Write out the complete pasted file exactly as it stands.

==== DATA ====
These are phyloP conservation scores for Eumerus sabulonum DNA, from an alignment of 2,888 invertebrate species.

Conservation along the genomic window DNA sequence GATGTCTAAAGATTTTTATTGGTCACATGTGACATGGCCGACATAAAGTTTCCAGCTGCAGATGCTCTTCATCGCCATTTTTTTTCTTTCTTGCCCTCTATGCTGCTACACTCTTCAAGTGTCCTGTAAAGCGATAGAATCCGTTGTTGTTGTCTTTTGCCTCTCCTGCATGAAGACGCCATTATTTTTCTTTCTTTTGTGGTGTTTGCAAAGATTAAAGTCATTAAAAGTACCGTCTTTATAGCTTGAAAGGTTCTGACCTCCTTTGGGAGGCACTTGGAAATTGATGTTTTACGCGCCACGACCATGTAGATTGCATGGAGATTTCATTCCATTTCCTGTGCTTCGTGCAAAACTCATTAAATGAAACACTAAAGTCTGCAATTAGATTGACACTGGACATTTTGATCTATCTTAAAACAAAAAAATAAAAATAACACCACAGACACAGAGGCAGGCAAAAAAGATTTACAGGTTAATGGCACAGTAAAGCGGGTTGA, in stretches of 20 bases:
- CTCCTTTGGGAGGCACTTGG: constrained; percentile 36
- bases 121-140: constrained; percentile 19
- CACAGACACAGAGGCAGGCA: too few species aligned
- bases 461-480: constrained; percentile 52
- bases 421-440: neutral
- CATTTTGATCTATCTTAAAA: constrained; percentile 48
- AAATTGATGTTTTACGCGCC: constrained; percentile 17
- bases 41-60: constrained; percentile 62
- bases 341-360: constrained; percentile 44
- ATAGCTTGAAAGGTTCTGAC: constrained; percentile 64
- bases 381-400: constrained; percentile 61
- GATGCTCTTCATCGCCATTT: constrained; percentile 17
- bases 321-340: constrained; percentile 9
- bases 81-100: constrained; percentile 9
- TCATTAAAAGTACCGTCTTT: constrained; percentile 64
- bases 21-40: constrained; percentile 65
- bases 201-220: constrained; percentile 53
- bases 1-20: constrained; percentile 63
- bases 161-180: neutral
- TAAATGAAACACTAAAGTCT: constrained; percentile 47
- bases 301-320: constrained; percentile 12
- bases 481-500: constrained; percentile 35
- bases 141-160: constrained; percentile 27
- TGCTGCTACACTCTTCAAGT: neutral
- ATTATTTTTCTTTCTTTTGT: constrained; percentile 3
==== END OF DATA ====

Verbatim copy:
These are phyloP conservation scores for Eumerus sabulonum DNA, from an alignment of 2,888 invertebrate species.

Conservation along the genomic window DNA sequence GATGTCTAAAGATTTTTATTGGTCACATGTGACATGGCCGACATAAAGTTTCCAGCTGCAGATGCTCTTCATCGCCATTTTTTTTCTTTCTTGCCCTCTATGCTGCTACACTCTTCAAGTGTCCTGTAAAGCGATAGAATCCGTTGTTGTTGTCTTTTGCCTCTCCTGCATGAAGACGCCATTATTTTTCTTTCTTTTGTGGTGTTTGCAAAGATTAAAGTCATTAAAAGTACCGTCTTTATAGCTTGAAAGGTTCTGACCTCCTTTGGGAGGCACTTGGAAATTGATGTTTTACGCGCCACGACCATGTAGATTGCATGGAGATTTCATTCCATTTCCTGTGCTTCGTGCAAAACTCATTAAATGAAACACTAAAGTCTGCAATTAGATTGACACTGGACATTTTGATCTATCTTAAAACAAAAAAATAAAAATAACACCACAGACACAGAGGCAGGCAAAAAAGATTTACAGGTTAATGGCACAGTAAAGCGGGTTGA, in stretches of 20 bases:
- CTCCTTTGGGAGGCACTTGG: constrained; percentile 36
- bases 121-140: constrained; percentile 19
- CACAGACACAGAGGCAGGCA: too few species aligned
- bases 461-480: constrained; percentile 52
- bases 421-440: neutral
- CATTTTGATCTATCTTAAAA: constrained; percentile 48
- AAATTGATGTTTTACGCGCC: constrained; percentile 17
- bases 41-60: constrained; percentile 62
- bases 341-360: constrained; percentile 44
- ATAGCTTGAAAGGTTCTGAC: constrained; percentile 64
- bases 381-400: constrained; percentile 61
- GATGCTCTTCATCGCCATTT: constrained; percentile 17
- bases 321-340: constrained; percentile 9
- bases 81-100: constrained; percentile 9
- TCATTAAAAGTACCGTCTTT: constrained; percentile 64
- bases 21-40: constrained; percentile 65
- bases 201-220: constrained; percentile 53
- bases 1-20: constrained; percentile 63
- bases 161-180: neutral
- TAAATGAAACACTAAAGTCT: constrained; percentile 47
- bases 301-320: constrained; percentile 12
- bases 481-500: constrained; percentile 35
- bases 141-160: constrained; percentile 27
- TGCTGCTACACTCTTCAAGT: neutral
- ATTATTTTTCTTTCTTTTGT: constrained; percentile 3